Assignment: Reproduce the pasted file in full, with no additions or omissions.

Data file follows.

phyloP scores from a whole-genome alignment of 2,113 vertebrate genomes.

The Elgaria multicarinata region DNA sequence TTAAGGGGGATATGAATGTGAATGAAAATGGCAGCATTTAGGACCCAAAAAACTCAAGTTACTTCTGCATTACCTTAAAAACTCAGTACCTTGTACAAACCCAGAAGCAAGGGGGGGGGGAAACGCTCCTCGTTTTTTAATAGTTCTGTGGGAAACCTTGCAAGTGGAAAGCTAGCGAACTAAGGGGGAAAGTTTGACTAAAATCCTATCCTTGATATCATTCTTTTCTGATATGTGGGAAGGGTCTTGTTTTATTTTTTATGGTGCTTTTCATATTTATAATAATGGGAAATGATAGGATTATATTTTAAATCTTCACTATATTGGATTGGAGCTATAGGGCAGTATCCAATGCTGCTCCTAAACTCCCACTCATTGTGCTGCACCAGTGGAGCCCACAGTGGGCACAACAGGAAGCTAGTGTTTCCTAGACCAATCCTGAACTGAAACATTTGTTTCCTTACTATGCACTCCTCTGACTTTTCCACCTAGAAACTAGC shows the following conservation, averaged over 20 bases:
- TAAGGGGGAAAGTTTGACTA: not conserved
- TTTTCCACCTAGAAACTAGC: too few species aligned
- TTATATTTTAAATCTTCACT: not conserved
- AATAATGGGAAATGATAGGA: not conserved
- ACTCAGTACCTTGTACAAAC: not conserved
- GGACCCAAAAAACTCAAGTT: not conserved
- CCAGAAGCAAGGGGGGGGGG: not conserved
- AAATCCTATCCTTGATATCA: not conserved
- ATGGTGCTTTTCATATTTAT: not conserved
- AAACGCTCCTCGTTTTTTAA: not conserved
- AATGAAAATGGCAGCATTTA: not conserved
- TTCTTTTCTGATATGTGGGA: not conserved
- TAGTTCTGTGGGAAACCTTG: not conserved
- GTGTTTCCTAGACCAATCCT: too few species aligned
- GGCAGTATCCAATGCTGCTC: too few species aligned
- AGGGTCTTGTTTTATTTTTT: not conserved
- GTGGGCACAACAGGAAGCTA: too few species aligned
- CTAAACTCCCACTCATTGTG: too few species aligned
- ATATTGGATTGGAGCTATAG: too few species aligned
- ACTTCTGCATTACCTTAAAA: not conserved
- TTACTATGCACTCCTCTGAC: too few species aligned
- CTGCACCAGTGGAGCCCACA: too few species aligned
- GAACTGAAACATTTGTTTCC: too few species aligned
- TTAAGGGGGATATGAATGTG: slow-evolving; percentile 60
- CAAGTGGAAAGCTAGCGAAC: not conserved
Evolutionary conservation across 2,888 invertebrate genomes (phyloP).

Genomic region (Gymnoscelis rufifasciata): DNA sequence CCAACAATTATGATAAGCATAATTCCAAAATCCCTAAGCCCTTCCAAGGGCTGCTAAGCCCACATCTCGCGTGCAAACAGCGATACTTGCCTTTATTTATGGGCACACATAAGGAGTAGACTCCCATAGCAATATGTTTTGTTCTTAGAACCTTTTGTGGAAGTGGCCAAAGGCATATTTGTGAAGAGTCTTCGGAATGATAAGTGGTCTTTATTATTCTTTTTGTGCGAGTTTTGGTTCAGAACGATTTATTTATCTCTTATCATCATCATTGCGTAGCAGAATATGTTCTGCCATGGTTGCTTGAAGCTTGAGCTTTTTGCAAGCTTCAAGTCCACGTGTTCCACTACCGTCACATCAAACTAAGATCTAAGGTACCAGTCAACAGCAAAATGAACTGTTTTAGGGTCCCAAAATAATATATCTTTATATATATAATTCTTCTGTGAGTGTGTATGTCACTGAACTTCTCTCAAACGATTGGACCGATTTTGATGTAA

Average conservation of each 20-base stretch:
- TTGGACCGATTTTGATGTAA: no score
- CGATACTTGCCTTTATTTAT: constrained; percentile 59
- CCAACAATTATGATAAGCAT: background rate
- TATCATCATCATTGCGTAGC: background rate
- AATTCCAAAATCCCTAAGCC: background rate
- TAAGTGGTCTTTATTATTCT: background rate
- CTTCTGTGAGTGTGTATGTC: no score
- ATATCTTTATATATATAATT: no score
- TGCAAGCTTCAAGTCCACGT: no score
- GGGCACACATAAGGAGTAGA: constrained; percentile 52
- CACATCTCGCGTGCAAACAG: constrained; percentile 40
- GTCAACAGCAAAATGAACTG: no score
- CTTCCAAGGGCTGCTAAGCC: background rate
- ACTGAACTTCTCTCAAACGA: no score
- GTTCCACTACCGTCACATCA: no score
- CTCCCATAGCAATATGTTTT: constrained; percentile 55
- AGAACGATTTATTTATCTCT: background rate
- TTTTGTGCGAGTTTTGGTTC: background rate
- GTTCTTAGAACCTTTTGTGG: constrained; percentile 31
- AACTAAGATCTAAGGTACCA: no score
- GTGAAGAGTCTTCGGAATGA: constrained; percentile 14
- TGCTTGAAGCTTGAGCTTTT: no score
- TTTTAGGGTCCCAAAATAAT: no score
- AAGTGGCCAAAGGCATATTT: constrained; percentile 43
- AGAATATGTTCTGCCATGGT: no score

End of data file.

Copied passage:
phyloP scores from a whole-genome alignment of 2,113 vertebrate genomes.

The Elgaria multicarinata region DNA sequence TTAAGGGGGATATGAATGTGAATGAAAATGGCAGCATTTAGGACCCAAAAAACTCAAGTTACTTCTGCATTACCTTAAAAACTCAGTACCTTGTACAAACCCAGAAGCAAGGGGGGGGGGAAACGCTCCTCGTTTTTTAATAGTTCTGTGGGAAACCTTGCAAGTGGAAAGCTAGCGAACTAAGGGGGAAAGTTTGACTAAAATCCTATCCTTGATATCATTCTTTTCTGATATGTGGGAAGGGTCTTGTTTTATTTTTTATGGTGCTTTTCATATTTATAATAATGGGAAATGATAGGATTATATTTTAAATCTTCACTATATTGGATTGGAGCTATAGGGCAGTATCCAATGCTGCTCCTAAACTCCCACTCATTGTGCTGCACCAGTGGAGCCCACAGTGGGCACAACAGGAAGCTAGTGTTTCCTAGACCAATCCTGAACTGAAACATTTGTTTCCTTACTATGCACTCCTCTGACTTTTCCACCTAGAAACTAGC shows the following conservation, averaged over 20 bases:
- TAAGGGGGAAAGTTTGACTA: not conserved
- TTTTCCACCTAGAAACTAGC: too few species aligned
- TTATATTTTAAATCTTCACT: not conserved
- AATAATGGGAAATGATAGGA: not conserved
- ACTCAGTACCTTGTACAAAC: not conserved
- GGACCCAAAAAACTCAAGTT: not conserved
- CCAGAAGCAAGGGGGGGGGG: not conserved
- AAATCCTATCCTTGATATCA: not conserved
- ATGGTGCTTTTCATATTTAT: not conserved
- AAACGCTCCTCGTTTTTTAA: not conserved
- AATGAAAATGGCAGCATTTA: not conserved
- TTCTTTTCTGATATGTGGGA: not conserved
- TAGTTCTGTGGGAAACCTTG: not conserved
- GTGTTTCCTAGACCAATCCT: too few species aligned
- GGCAGTATCCAATGCTGCTC: too few species aligned
- AGGGTCTTGTTTTATTTTTT: not conserved
- GTGGGCACAACAGGAAGCTA: too few species aligned
- CTAAACTCCCACTCATTGTG: too few species aligned
- ATATTGGATTGGAGCTATAG: too few species aligned
- ACTTCTGCATTACCTTAAAA: not conserved
- TTACTATGCACTCCTCTGAC: too few species aligned
- CTGCACCAGTGGAGCCCACA: too few species aligned
- GAACTGAAACATTTGTTTCC: too few species aligned
- TTAAGGGGGATATGAATGTG: slow-evolving; percentile 60
- CAAGTGGAAAGCTAGCGAAC: not conserved
Evolutionary conservation across 2,888 invertebrate genomes (phyloP).

Genomic region (Gymnoscelis rufifasciata): DNA sequence CCAACAATTATGATAAGCATAATTCCAAAATCCCTAAGCCCTTCCAAGGGCTGCTAAGCCCACATCTCGCGTGCAAACAGCGATACTTGCCTTTATTTATGGGCACACATAAGGAGTAGACTCCCATAGCAATATGTTTTGTTCTTAGAACCTTTTGTGGAAGTGGCCAAAGGCATATTTGTGAAGAGTCTTCGGAATGATAAGTGGTCTTTATTATTCTTTTTGTGCGAGTTTTGGTTCAGAACGATTTATTTATCTCTTATCATCATCATTGCGTAGCAGAATATGTTCTGCCATGGTTGCTTGAAGCTTGAGCTTTTTGCAAGCTTCAAGTCCACGTGTTCCACTACCGTCACATCAAACTAAGATCTAAGGTACCAGTCAACAGCAAAATGAACTGTTTTAGGGTCCCAAAATAATATATCTTTATATATATAATTCTTCTGTGAGTGTGTATGTCACTGAACTTCTCTCAAACGATTGGACCGATTTTGATGTAA

Average conservation of each 20-base stretch:
- TTGGACCGATTTTGATGTAA: no score
- CGATACTTGCCTTTATTTAT: constrained; percentile 59
- CCAACAATTATGATAAGCAT: background rate
- TATCATCATCATTGCGTAGC: background rate
- AATTCCAAAATCCCTAAGCC: background rate
- TAAGTGGTCTTTATTATTCT: background rate
- CTTCTGTGAGTGTGTATGTC: no score
- ATATCTTTATATATATAATT: no score
- TGCAAGCTTCAAGTCCACGT: no score
- GGGCACACATAAGGAGTAGA: constrained; percentile 52
- CACATCTCGCGTGCAAACAG: constrained; percentile 40
- GTCAACAGCAAAATGAACTG: no score
- CTTCCAAGGGCTGCTAAGCC: background rate
- ACTGAACTTCTCTCAAACGA: no score
- GTTCCACTACCGTCACATCA: no score
- CTCCCATAGCAATATGTTTT: constrained; percentile 55
- AGAACGATTTATTTATCTCT: background rate
- TTTTGTGCGAGTTTTGGTTC: background rate
- GTTCTTAGAACCTTTTGTGG: constrained; percentile 31
- AACTAAGATCTAAGGTACCA: no score
- GTGAAGAGTCTTCGGAATGA: constrained; percentile 14
- TGCTTGAAGCTTGAGCTTTT: no score
- TTTTAGGGTCCCAAAATAAT: no score
- AAGTGGCCAAAGGCATATTT: constrained; percentile 43
- AGAATATGTTCTGCCATGGT: no score